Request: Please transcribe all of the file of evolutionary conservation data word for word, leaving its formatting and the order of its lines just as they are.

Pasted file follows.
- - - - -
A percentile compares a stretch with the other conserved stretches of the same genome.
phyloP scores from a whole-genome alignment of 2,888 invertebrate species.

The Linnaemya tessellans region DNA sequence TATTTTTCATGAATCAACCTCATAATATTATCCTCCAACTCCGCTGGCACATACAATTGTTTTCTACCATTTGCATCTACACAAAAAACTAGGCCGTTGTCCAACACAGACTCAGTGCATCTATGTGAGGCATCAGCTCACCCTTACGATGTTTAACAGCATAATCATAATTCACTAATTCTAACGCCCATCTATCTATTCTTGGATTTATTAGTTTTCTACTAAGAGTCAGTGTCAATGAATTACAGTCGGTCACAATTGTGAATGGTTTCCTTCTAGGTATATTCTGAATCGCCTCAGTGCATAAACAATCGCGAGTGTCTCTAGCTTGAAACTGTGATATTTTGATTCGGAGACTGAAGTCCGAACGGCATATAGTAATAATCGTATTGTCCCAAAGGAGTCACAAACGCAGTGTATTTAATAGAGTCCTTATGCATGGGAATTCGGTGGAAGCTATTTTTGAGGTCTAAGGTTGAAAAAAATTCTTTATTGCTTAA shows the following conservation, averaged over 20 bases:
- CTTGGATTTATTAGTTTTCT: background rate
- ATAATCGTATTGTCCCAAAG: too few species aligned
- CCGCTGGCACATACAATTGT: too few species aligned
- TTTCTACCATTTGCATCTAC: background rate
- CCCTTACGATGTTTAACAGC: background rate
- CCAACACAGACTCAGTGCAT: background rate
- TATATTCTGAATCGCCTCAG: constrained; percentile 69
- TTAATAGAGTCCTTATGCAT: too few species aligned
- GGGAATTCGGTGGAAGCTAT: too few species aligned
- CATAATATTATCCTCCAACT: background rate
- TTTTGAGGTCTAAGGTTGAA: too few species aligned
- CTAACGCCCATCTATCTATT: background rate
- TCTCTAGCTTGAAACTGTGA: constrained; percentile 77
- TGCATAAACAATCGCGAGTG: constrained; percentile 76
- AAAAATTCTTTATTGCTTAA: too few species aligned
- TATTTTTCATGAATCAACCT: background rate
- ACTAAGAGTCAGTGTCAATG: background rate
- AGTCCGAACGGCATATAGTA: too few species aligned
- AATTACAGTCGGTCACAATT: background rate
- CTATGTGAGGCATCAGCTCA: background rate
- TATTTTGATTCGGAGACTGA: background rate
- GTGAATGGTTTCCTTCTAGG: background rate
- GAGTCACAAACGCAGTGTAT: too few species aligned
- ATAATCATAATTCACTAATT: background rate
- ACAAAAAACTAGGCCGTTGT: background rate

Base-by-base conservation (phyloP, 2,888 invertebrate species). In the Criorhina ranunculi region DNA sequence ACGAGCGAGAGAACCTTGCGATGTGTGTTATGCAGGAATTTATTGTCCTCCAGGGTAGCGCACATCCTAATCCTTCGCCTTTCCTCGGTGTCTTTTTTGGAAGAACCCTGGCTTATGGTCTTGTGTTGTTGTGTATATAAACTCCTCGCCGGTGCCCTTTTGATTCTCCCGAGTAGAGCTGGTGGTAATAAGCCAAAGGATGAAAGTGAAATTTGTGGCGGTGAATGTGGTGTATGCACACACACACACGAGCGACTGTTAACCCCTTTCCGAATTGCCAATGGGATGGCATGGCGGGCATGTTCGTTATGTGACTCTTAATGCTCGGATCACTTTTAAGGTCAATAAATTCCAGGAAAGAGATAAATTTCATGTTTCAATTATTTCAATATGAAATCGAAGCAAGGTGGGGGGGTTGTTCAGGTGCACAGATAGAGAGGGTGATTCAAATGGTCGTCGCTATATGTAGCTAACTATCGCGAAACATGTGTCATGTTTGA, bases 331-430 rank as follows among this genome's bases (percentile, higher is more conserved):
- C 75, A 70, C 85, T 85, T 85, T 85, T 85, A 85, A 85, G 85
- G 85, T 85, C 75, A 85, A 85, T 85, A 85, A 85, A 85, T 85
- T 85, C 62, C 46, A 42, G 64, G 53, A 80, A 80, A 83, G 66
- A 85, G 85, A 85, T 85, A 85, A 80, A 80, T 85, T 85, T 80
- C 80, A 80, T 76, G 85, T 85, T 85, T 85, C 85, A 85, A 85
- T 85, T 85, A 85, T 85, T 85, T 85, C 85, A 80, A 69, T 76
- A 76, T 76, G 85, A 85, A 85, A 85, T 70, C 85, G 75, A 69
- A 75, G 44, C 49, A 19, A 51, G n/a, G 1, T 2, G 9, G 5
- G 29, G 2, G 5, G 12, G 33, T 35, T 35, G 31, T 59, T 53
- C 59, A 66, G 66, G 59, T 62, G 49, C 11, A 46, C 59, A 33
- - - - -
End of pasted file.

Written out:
A percentile compares a stretch with the other conserved stretches of the same genome.
phyloP scores from a whole-genome alignment of 2,888 invertebrate species.

The Linnaemya tessellans region DNA sequence TATTTTTCATGAATCAACCTCATAATATTATCCTCCAACTCCGCTGGCACATACAATTGTTTTCTACCATTTGCATCTACACAAAAAACTAGGCCGTTGTCCAACACAGACTCAGTGCATCTATGTGAGGCATCAGCTCACCCTTACGATGTTTAACAGCATAATCATAATTCACTAATTCTAACGCCCATCTATCTATTCTTGGATTTATTAGTTTTCTACTAAGAGTCAGTGTCAATGAATTACAGTCGGTCACAATTGTGAATGGTTTCCTTCTAGGTATATTCTGAATCGCCTCAGTGCATAAACAATCGCGAGTGTCTCTAGCTTGAAACTGTGATATTTTGATTCGGAGACTGAAGTCCGAACGGCATATAGTAATAATCGTATTGTCCCAAAGGAGTCACAAACGCAGTGTATTTAATAGAGTCCTTATGCATGGGAATTCGGTGGAAGCTATTTTTGAGGTCTAAGGTTGAAAAAAATTCTTTATTGCTTAA shows the following conservation, averaged over 20 bases:
- CTTGGATTTATTAGTTTTCT: background rate
- ATAATCGTATTGTCCCAAAG: too few species aligned
- CCGCTGGCACATACAATTGT: too few species aligned
- TTTCTACCATTTGCATCTAC: background rate
- CCCTTACGATGTTTAACAGC: background rate
- CCAACACAGACTCAGTGCAT: background rate
- TATATTCTGAATCGCCTCAG: constrained; percentile 69
- TTAATAGAGTCCTTATGCAT: too few species aligned
- GGGAATTCGGTGGAAGCTAT: too few species aligned
- CATAATATTATCCTCCAACT: background rate
- TTTTGAGGTCTAAGGTTGAA: too few species aligned
- CTAACGCCCATCTATCTATT: background rate
- TCTCTAGCTTGAAACTGTGA: constrained; percentile 77
- TGCATAAACAATCGCGAGTG: constrained; percentile 76
- AAAAATTCTTTATTGCTTAA: too few species aligned
- TATTTTTCATGAATCAACCT: background rate
- ACTAAGAGTCAGTGTCAATG: background rate
- AGTCCGAACGGCATATAGTA: too few species aligned
- AATTACAGTCGGTCACAATT: background rate
- CTATGTGAGGCATCAGCTCA: background rate
- TATTTTGATTCGGAGACTGA: background rate
- GTGAATGGTTTCCTTCTAGG: background rate
- GAGTCACAAACGCAGTGTAT: too few species aligned
- ATAATCATAATTCACTAATT: background rate
- ACAAAAAACTAGGCCGTTGT: background rate

Base-by-base conservation (phyloP, 2,888 invertebrate species). In the Criorhina ranunculi region DNA sequence ACGAGCGAGAGAACCTTGCGATGTGTGTTATGCAGGAATTTATTGTCCTCCAGGGTAGCGCACATCCTAATCCTTCGCCTTTCCTCGGTGTCTTTTTTGGAAGAACCCTGGCTTATGGTCTTGTGTTGTTGTGTATATAAACTCCTCGCCGGTGCCCTTTTGATTCTCCCGAGTAGAGCTGGTGGTAATAAGCCAAAGGATGAAAGTGAAATTTGTGGCGGTGAATGTGGTGTATGCACACACACACACGAGCGACTGTTAACCCCTTTCCGAATTGCCAATGGGATGGCATGGCGGGCATGTTCGTTATGTGACTCTTAATGCTCGGATCACTTTTAAGGTCAATAAATTCCAGGAAAGAGATAAATTTCATGTTTCAATTATTTCAATATGAAATCGAAGCAAGGTGGGGGGGTTGTTCAGGTGCACAGATAGAGAGGGTGATTCAAATGGTCGTCGCTATATGTAGCTAACTATCGCGAAACATGTGTCATGTTTGA, bases 331-430 rank as follows among this genome's bases (percentile, higher is more conserved):
- C 75, A 70, C 85, T 85, T 85, T 85, T 85, A 85, A 85, G 85
- G 85, T 85, C 75, A 85, A 85, T 85, A 85, A 85, A 85, T 85
- T 85, C 62, C 46, A 42, G 64, G 53, A 80, A 80, A 83, G 66
- A 85, G 85, A 85, T 85, A 85, A 80, A 80, T 85, T 85, T 80
- C 80, A 80, T 76, G 85, T 85, T 85, T 85, C 85, A 85, A 85
- T 85, T 85, A 85, T 85, T 85, T 85, C 85, A 80, A 69, T 76
- A 76, T 76, G 85, A 85, A 85, A 85, T 70, C 85, G 75, A 69
- A 75, G 44, C 49, A 19, A 51, G n/a, G 1, T 2, G 9, G 5
- G 29, G 2, G 5, G 12, G 33, T 35, T 35, G 31, T 59, T 53
- C 59, A 66, G 66, G 59, T 62, G 49, C 11, A 46, C 59, A 33